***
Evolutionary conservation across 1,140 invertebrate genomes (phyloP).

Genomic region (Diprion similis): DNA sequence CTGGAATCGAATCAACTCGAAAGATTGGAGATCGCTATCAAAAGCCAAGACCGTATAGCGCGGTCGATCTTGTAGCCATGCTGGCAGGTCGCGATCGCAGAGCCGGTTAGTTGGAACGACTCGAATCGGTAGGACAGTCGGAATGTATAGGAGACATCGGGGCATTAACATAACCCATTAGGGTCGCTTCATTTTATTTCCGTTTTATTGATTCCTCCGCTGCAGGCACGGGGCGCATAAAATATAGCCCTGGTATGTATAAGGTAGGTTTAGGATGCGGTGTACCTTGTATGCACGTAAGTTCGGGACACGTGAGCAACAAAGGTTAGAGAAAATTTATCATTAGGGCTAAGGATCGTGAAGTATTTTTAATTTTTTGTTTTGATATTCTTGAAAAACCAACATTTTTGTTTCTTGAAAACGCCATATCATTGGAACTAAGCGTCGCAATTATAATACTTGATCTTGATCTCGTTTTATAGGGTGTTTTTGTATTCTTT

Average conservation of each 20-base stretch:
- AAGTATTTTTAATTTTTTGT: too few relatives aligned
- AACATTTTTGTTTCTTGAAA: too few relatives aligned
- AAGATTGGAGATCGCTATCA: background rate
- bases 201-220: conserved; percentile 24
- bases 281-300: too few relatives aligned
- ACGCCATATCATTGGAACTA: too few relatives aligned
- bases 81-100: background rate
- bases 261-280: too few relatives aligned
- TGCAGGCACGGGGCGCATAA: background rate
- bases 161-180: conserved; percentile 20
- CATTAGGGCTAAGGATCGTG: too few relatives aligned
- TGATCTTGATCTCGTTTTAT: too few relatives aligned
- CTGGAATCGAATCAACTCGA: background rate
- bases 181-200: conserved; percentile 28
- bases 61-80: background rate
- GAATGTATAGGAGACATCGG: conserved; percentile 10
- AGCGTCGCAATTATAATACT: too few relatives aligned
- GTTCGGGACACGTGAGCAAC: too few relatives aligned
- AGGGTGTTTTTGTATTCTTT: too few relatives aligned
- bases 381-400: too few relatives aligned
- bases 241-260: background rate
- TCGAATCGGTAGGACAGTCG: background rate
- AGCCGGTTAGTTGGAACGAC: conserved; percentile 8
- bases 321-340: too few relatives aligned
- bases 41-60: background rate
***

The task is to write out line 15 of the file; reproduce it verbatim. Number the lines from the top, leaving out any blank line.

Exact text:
- TGATCTTGATCTCGTTTTAT: too few relatives aligned